“And we know that all things work together for good to them that love God, to them who are the called according to his purpose.”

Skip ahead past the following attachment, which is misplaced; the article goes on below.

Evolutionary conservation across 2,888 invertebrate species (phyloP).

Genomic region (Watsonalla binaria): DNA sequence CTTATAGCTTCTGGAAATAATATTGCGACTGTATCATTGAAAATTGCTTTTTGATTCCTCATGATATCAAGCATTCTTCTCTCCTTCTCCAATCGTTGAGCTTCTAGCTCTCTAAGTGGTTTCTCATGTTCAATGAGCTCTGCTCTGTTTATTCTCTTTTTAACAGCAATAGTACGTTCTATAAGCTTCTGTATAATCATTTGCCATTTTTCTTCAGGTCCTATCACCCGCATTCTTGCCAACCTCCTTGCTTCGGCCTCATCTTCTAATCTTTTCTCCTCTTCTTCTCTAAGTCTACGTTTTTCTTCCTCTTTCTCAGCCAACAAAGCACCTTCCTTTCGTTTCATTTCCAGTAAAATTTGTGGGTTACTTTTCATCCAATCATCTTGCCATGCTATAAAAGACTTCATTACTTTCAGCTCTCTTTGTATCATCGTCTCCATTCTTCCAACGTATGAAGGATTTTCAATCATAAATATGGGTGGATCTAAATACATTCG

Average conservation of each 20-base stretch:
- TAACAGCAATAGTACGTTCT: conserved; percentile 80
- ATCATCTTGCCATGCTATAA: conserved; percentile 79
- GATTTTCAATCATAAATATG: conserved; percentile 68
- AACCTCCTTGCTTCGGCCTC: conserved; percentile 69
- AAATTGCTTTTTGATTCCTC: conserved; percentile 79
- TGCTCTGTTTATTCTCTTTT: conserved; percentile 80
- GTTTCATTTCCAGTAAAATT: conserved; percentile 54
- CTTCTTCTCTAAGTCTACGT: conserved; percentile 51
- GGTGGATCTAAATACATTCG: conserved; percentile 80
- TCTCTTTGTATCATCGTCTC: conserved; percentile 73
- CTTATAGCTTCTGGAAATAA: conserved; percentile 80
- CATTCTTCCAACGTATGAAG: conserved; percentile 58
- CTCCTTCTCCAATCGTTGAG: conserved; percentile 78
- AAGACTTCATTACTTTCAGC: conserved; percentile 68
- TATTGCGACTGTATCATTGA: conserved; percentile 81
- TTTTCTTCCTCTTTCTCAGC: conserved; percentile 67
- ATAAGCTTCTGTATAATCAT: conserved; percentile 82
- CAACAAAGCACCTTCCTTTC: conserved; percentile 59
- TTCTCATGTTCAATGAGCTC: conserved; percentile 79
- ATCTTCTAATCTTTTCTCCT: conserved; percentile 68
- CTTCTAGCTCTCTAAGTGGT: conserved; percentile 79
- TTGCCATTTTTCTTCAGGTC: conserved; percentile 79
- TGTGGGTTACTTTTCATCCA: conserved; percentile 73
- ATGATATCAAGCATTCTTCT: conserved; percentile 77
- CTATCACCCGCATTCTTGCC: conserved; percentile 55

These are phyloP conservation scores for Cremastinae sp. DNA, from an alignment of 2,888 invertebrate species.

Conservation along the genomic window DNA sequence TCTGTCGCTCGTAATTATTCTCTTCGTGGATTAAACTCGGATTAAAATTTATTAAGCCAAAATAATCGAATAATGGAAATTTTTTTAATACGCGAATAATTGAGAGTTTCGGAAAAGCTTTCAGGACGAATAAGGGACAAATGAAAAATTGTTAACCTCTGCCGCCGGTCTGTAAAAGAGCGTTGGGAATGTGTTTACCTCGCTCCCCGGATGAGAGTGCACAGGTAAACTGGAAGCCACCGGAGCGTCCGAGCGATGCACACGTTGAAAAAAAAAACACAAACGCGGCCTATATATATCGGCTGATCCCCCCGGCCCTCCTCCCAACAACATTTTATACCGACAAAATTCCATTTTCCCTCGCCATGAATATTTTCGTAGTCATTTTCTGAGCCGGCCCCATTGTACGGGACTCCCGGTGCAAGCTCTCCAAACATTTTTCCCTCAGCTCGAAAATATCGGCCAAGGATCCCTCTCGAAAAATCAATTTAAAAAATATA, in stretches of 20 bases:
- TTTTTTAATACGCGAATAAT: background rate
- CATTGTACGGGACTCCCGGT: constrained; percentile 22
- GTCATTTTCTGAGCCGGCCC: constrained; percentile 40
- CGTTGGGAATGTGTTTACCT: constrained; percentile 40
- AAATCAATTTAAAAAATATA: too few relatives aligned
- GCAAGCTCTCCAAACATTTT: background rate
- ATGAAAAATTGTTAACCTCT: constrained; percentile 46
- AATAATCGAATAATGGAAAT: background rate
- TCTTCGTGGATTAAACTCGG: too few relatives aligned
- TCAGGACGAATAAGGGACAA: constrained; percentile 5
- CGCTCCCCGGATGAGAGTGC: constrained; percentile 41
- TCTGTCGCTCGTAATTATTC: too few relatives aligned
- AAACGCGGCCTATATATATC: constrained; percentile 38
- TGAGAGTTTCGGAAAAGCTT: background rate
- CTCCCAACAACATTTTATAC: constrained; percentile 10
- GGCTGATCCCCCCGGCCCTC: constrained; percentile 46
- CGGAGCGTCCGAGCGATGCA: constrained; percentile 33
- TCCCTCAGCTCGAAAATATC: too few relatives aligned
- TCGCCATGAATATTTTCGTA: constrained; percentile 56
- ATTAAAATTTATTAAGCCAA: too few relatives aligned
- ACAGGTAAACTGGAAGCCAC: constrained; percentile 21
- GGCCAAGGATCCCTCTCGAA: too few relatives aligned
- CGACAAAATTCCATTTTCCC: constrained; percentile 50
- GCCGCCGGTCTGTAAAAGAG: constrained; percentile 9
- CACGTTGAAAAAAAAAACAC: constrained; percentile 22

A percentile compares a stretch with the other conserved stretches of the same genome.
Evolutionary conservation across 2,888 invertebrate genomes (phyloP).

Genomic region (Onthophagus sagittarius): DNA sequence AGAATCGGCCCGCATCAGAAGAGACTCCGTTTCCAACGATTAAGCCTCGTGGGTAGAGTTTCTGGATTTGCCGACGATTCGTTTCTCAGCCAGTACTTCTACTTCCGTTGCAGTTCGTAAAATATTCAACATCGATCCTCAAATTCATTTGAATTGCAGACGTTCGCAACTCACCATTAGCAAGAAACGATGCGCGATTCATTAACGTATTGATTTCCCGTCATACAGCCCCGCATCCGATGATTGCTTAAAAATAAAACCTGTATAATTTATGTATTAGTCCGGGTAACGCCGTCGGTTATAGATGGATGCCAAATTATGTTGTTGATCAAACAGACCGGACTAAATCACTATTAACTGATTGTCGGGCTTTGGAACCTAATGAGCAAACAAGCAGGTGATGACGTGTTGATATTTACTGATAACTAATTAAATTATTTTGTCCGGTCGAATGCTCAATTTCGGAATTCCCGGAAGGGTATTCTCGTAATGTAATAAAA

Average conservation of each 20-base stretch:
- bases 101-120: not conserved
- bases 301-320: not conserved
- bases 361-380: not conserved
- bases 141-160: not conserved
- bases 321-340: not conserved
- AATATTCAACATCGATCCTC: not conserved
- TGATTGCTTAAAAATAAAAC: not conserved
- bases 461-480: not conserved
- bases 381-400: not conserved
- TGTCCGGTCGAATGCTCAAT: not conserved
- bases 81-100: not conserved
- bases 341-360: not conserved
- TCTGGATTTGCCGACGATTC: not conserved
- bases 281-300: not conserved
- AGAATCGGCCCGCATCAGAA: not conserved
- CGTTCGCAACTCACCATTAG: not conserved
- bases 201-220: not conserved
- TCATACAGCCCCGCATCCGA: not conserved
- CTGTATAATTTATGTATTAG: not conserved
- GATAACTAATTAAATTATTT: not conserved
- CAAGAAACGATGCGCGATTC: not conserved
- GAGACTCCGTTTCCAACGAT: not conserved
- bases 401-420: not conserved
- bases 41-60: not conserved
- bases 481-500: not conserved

The Bible is honest in its approach to all things; even the thorny problems of evil and human suffering are faced squarely in the inspired text. Yes, God is a God of love(1 John 4:8, 16), a God Who exercises loving kindness (Jeremiah 9:24), Whose tender mercies are over all His works (Psalm 145:9). Even so, we know from experience that this world is a far cry from its once Eden-like conditions (Romans 8:20-22). “In the world ye shall have tribulation,” said the Lord Jesus (John 16:33a). Paul echoed this sentiment, insisting “that we must through much tribulation enter into the kingdom of God” (Acts 14:22). He made this statement while his wounds from being stoned were still fresh (Acts 14:19-21). This was by no means the only ill treatment suffered by the great apostle (2 Corinthians 11:24-28). Many in the Bible struggled with the problem of evil and human suffering personally. At times they cried out to God in pain and frustration with language that is quite raw (eg. Job 9:17-2; 16:11-22; Psalm 13:1; 44:24; Lamentations 5:20). We understand that the world is limping along the way it does because of sin (Genesis 3:17; Matthew 18:7). We also know that this will not persist forever; God will make the world right again (Isaiah 11:1-10; Matthew 19:28; Acts 3:21; Revelation 21-22). While we are waiting for this to happen, it is helpful to remember that there are no instances of truly gratuitous evil and human suffering. That is, we must believe that God is orchestrating all things—good or bad—for the purpose of bringing about greater goods. Of course, as fallen, limited creatures, we are often unable to predict what greater good God is accomplishing through any specific instance of evil and suffering. Sometimes, however, God “peels back the curtain” and lets us get a glimpse of some of the greater goods He has in mind. Recently we heard from Brittany, the young blind woman who was baptized a few weeks ago. She shared with us that she had been a drug addict for many years, leading a life that was far from God, harmful to herself and others. Her sudden blindness, a tragedy to be sure, was used by God to effectively cut her off from her drug suppliers. Through God’s providential care, she took up residence at the House of Hesed, where her freed mind could properly understand and receive soul-saving truth. In her experience, a tragic loss led to an unspeakably great gain. Such real world examples encourage our hearts and strengthen our resolve. May contemplating these things cause us to sing: “Many, O LORD my God, are thy wonderful works which thou hast done, and thy thoughts which are to us-ward: they cannot be reckoned up in order unto thee: if I would declare and speak of them, they are more than can be numbered!” (Psalm 40:5). Praise God indeed!